Welcome to School Food Matters
The School Food Matters website is for anyone who cares about school food and food education. Here you will find evidence of why school food matters, great examples of best practice and fun ideas to get children cooking and growing and out onto a farm.
Sign up for our newsletter to stay in touch with our campaigns and food education projects and read the independent evaluation of our schools meals campaign in Richmond; Executive Summary or Full Report.
- Friday, 26 June 2015
We're delighted to be contributing to Borough Market's first ever Borough Talk! On Tuesday 30 June at 7pm, our founder Stephanie Wood will be joining food writers, Bee Wilson and Rosie Birkett and Honey and Co's founder/chef, Sarit Packer in a panel discussion focusing on the question; Is Cooking a Lost Art? Sybil Kapoor is tasked with keeping order. Book your ticket here and join the debate - you'll get a glass of wine and some delicious food from Borough's market traders. What's not to like?
- Tuesday, 23 June 2015
Our Young Marketeers in Southwark primary schools are getting ready for our summer sale at Borough Market next Thursday 2 July. Today heralded a series of site visits to the enterprising schools, with Paul from Food Growing Schools London on hand to assist with any veg-related queries. We hear that the veg is coming along nicely and crops include strawberries, peas, herbs, salad leaves and broad beans. With a bit of sunshine and the odd shower we can look forward to a bountiful harvest in time for summer sale day. Please come along and show your support from 11am-1pm at the Market Hall, Borough Market and help our Young Marketeers raise money for FareShare.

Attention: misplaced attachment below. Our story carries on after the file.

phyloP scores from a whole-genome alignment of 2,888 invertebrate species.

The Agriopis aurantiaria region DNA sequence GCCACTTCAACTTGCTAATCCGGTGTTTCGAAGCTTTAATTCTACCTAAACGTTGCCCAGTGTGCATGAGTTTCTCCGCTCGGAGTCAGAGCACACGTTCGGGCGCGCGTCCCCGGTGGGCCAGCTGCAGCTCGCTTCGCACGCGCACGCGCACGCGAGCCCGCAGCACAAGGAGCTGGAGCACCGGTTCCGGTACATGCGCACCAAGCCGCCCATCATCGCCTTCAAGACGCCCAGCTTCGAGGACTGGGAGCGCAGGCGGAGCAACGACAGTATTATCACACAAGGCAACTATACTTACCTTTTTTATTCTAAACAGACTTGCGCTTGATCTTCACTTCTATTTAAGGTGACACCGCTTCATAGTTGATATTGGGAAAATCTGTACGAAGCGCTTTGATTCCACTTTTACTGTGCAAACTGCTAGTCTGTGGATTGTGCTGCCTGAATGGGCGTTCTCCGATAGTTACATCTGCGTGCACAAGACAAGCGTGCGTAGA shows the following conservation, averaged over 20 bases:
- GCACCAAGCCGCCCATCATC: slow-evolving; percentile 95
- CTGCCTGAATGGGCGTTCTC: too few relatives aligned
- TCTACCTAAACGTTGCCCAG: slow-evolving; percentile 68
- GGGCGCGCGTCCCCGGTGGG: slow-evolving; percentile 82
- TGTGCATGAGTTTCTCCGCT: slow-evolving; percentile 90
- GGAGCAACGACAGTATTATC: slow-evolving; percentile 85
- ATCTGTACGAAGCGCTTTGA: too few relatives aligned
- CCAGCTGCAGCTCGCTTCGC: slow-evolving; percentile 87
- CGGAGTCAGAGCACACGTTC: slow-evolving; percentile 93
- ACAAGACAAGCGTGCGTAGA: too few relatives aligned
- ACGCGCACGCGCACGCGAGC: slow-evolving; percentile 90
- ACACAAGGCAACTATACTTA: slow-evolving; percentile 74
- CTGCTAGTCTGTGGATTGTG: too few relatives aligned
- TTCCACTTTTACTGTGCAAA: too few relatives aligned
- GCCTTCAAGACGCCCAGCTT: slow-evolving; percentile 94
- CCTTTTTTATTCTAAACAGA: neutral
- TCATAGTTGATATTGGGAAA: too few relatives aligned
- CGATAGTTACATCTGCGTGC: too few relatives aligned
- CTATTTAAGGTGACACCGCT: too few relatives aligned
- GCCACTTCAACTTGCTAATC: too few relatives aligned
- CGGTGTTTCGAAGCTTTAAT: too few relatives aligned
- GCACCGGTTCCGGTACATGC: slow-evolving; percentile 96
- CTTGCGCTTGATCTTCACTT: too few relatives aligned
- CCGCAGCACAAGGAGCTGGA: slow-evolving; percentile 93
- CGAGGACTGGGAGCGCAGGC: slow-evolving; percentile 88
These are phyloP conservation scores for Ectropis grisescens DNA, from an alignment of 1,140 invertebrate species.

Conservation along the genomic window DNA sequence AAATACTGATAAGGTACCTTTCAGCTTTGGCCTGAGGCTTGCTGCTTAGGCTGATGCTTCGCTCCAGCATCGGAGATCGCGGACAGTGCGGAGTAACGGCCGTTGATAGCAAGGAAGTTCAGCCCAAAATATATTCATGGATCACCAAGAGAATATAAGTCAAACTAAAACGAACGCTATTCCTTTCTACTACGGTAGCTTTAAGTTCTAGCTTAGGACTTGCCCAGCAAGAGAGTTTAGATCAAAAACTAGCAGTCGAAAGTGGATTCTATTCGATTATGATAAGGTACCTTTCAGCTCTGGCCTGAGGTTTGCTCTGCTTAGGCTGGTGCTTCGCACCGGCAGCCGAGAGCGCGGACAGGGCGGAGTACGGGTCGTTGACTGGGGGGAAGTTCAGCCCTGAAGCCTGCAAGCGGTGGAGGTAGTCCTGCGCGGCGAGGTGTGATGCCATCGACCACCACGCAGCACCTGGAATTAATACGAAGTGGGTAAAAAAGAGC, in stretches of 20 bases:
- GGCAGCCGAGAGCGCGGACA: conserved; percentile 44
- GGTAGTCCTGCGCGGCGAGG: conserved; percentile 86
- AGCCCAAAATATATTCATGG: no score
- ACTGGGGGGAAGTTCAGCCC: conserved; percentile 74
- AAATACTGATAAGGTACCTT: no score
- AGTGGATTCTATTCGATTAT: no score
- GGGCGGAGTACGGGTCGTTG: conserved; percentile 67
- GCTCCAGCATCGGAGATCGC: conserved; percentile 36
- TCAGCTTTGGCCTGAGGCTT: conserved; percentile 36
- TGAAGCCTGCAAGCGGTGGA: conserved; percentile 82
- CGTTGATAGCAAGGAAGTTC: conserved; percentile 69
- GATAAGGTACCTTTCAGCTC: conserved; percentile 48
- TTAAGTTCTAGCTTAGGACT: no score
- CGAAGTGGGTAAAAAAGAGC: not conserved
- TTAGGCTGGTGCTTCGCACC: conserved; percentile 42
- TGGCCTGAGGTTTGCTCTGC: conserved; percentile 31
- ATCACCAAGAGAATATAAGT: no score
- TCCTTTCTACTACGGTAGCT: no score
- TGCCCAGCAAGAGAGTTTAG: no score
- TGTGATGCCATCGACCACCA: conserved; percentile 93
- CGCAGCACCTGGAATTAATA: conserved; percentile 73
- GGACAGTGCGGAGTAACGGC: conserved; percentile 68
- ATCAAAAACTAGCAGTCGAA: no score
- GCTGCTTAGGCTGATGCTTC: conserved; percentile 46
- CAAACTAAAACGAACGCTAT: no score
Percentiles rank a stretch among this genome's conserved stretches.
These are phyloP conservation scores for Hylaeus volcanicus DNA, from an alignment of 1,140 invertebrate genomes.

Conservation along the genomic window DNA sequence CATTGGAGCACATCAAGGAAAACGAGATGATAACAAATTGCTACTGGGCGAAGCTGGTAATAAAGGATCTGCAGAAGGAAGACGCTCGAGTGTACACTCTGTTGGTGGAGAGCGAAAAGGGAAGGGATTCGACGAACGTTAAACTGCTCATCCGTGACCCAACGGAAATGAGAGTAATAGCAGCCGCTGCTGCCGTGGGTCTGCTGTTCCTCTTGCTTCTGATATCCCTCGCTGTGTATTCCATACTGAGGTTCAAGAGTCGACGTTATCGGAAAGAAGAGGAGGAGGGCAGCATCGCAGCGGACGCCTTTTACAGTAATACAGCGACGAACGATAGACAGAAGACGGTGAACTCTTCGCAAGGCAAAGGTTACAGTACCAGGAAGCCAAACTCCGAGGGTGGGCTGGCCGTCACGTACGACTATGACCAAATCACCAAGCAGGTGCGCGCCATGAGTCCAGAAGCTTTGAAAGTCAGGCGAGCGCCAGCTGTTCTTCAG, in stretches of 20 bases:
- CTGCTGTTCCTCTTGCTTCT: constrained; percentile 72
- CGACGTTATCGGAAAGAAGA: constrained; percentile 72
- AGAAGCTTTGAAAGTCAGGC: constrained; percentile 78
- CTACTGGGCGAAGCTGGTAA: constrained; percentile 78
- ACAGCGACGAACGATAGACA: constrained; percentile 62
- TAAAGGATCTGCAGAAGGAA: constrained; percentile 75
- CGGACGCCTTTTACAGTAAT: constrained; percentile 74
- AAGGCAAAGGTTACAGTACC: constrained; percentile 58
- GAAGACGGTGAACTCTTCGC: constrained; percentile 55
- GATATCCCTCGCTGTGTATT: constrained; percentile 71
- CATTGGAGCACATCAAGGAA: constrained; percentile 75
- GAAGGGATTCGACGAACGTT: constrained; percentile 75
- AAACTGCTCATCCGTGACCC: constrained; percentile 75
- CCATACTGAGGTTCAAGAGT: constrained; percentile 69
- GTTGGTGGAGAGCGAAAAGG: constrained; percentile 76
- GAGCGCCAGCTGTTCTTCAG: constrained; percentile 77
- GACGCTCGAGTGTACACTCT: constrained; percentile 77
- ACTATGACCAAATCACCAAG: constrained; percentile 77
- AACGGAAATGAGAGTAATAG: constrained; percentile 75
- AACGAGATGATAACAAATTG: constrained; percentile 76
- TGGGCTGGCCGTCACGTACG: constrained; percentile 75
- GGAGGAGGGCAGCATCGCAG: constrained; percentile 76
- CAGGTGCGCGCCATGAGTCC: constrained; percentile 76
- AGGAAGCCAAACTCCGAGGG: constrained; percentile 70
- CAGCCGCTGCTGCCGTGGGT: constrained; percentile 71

- Tuesday, 16 June 2015
The new Common Inspection Framework has been published and it's good news for school food! On page 14 under Personal development, behaviour and welfare we find the words 'healthy eating' and within the Inspection Handbook on page 50 we're told that to be Outstanding, a school must demonstrate that pupils can '... make informed choices about healthy eating.'
Even more encouraging are the words on page 23 "Inspectors must ensure that they observe pupils in a range of situations ... for example during lunchtime, including in the dining hall." In addition, inspectors are specifically asked to observe lunchtime in the handbook which covers short inspections (page 56) where the focus is on student behaviour.
We appreciate that Inspectors should not be tasked with judging the food on the school plate but we're delighted that Ofsted now values healthy eating and that inspectors will be evaluating and rewarding the efforts made by schools to embed a good food culture as part of student development, behaviour and welfare. Nice work Ofsted ... we'd like to think that our campaign efforts have contributed!